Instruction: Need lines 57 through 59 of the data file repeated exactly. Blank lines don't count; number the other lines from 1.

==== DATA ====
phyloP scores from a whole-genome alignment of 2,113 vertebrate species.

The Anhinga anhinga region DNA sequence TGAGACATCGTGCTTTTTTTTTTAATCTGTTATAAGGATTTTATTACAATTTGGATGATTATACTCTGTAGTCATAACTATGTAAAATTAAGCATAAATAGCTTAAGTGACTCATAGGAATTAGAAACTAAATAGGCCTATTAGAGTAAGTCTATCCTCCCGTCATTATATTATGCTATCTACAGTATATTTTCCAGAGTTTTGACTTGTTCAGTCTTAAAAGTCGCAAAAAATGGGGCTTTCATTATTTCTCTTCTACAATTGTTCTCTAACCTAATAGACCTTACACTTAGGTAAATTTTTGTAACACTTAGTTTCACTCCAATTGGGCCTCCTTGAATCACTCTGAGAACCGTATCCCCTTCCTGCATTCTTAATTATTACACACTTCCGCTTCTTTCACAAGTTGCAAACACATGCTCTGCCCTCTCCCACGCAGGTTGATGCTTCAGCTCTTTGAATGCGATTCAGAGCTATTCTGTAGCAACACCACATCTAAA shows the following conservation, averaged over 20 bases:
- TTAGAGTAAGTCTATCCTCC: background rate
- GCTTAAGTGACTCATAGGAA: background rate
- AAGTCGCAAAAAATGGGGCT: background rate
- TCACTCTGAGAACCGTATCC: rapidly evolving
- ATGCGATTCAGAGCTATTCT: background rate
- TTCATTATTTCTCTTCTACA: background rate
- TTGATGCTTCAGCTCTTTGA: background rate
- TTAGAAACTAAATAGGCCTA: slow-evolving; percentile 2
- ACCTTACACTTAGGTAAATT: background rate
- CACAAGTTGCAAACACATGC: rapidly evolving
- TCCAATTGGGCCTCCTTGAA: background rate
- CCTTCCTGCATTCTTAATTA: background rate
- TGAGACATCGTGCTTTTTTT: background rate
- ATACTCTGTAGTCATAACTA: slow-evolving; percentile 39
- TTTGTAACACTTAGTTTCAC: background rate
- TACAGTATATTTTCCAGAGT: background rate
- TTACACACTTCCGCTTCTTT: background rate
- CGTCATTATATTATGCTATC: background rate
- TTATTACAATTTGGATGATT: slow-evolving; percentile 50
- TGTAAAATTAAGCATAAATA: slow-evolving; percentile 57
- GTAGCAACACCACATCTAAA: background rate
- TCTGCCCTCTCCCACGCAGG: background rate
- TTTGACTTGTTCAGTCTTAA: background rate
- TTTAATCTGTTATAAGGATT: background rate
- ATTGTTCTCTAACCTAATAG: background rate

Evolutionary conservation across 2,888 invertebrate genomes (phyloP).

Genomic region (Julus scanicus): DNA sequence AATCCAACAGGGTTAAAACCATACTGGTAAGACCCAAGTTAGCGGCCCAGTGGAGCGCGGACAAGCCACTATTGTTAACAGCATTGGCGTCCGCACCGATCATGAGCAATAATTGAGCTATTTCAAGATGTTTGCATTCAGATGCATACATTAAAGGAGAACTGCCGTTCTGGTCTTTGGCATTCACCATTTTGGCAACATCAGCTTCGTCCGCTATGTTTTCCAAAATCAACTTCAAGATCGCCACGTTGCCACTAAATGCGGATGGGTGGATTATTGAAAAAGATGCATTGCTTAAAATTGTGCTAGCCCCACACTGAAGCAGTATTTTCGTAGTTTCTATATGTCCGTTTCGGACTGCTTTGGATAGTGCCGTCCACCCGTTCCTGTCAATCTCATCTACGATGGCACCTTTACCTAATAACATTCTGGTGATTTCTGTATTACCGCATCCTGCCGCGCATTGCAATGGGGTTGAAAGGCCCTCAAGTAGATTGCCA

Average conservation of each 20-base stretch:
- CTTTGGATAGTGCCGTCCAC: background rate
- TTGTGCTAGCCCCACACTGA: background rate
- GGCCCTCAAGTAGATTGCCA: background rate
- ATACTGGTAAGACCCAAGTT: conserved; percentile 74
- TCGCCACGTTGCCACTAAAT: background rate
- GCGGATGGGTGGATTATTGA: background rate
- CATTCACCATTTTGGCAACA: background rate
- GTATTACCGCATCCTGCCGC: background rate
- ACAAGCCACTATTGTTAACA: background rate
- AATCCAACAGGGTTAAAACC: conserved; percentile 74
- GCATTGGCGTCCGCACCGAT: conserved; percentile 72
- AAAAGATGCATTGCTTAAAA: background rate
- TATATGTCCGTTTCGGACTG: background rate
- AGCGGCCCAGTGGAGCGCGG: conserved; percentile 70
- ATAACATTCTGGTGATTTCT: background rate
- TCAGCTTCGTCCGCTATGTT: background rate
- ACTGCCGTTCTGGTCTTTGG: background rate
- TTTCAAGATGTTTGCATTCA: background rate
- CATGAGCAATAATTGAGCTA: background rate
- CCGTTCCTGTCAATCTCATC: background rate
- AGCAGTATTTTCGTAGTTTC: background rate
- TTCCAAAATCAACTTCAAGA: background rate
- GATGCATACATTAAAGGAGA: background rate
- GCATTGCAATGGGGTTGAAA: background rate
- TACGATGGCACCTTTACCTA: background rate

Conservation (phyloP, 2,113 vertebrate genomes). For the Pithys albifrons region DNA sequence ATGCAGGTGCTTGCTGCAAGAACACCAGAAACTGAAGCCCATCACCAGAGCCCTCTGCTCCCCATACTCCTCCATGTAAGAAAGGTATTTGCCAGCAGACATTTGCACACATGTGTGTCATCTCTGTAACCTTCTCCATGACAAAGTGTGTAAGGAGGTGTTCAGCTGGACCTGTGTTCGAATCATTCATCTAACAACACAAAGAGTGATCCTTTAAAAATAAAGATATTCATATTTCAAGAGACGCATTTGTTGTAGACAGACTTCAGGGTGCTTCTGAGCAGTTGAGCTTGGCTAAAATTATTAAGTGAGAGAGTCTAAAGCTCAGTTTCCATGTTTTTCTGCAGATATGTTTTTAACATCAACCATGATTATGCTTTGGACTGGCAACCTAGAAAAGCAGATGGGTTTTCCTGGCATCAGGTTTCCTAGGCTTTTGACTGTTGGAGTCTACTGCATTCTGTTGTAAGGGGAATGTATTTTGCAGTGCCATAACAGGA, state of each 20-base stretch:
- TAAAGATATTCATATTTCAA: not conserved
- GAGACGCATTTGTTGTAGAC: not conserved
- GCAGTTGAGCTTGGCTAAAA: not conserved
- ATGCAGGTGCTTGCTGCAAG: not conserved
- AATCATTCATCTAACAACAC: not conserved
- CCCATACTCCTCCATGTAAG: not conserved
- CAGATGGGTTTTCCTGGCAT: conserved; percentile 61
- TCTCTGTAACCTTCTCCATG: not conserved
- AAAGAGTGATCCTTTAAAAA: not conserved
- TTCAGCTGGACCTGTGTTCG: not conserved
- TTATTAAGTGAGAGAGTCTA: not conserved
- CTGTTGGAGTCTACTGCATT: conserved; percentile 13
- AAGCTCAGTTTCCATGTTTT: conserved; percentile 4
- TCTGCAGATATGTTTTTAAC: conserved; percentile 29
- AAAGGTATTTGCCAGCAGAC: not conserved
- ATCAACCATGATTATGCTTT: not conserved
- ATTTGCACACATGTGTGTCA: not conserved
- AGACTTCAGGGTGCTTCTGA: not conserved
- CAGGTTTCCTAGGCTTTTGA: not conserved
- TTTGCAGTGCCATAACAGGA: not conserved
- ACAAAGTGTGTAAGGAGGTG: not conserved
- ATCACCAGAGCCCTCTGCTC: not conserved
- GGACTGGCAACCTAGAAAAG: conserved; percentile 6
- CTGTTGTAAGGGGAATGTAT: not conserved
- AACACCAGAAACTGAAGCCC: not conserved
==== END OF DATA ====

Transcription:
- TAAAGATATTCATATTTCAA: not conserved
- GAGACGCATTTGTTGTAGAC: not conserved
- GCAGTTGAGCTTGGCTAAAA: not conserved